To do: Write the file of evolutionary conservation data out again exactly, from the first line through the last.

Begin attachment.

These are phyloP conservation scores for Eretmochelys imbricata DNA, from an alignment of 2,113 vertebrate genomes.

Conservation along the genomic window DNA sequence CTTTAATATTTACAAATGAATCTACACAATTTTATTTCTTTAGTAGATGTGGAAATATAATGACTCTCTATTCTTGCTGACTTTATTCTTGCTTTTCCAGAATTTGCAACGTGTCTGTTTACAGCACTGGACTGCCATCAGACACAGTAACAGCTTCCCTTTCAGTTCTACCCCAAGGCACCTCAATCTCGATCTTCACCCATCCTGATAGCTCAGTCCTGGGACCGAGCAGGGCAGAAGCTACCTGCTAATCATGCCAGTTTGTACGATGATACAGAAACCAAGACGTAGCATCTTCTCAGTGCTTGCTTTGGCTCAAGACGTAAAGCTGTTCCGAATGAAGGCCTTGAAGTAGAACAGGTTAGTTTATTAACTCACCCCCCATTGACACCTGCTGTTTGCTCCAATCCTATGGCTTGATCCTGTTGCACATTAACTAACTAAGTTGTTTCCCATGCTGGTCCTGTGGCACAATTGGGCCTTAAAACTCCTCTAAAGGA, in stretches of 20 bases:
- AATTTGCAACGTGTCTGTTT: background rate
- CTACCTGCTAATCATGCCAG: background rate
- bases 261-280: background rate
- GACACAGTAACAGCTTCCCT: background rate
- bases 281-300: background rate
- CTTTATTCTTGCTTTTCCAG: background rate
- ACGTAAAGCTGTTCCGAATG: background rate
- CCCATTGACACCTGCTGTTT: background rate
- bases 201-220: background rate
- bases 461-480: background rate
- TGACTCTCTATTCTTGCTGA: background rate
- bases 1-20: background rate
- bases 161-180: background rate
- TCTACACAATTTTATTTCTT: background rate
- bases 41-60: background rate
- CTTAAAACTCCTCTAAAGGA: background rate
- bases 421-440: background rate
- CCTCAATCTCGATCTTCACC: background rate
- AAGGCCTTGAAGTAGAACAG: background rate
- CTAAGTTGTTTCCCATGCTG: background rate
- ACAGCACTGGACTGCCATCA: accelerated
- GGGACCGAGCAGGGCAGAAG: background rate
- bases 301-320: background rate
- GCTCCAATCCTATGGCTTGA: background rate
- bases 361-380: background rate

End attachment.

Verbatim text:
These are phyloP conservation scores for Eretmochelys imbricata DNA, from an alignment of 2,113 vertebrate genomes.

Conservation along the genomic window DNA sequence CTTTAATATTTACAAATGAATCTACACAATTTTATTTCTTTAGTAGATGTGGAAATATAATGACTCTCTATTCTTGCTGACTTTATTCTTGCTTTTCCAGAATTTGCAACGTGTCTGTTTACAGCACTGGACTGCCATCAGACACAGTAACAGCTTCCCTTTCAGTTCTACCCCAAGGCACCTCAATCTCGATCTTCACCCATCCTGATAGCTCAGTCCTGGGACCGAGCAGGGCAGAAGCTACCTGCTAATCATGCCAGTTTGTACGATGATACAGAAACCAAGACGTAGCATCTTCTCAGTGCTTGCTTTGGCTCAAGACGTAAAGCTGTTCCGAATGAAGGCCTTGAAGTAGAACAGGTTAGTTTATTAACTCACCCCCCATTGACACCTGCTGTTTGCTCCAATCCTATGGCTTGATCCTGTTGCACATTAACTAACTAAGTTGTTTCCCATGCTGGTCCTGTGGCACAATTGGGCCTTAAAACTCCTCTAAAGGA, in stretches of 20 bases:
- AATTTGCAACGTGTCTGTTT: background rate
- CTACCTGCTAATCATGCCAG: background rate
- bases 261-280: background rate
- GACACAGTAACAGCTTCCCT: background rate
- bases 281-300: background rate
- CTTTATTCTTGCTTTTCCAG: background rate
- ACGTAAAGCTGTTCCGAATG: background rate
- CCCATTGACACCTGCTGTTT: background rate
- bases 201-220: background rate
- bases 461-480: background rate
- TGACTCTCTATTCTTGCTGA: background rate
- bases 1-20: background rate
- bases 161-180: background rate
- TCTACACAATTTTATTTCTT: background rate
- bases 41-60: background rate
- CTTAAAACTCCTCTAAAGGA: background rate
- bases 421-440: background rate
- CCTCAATCTCGATCTTCACC: background rate
- AAGGCCTTGAAGTAGAACAG: background rate
- CTAAGTTGTTTCCCATGCTG: background rate
- ACAGCACTGGACTGCCATCA: accelerated
- GGGACCGAGCAGGGCAGAAG: background rate
- bases 301-320: background rate
- GCTCCAATCCTATGGCTTGA: background rate
- bases 361-380: background rate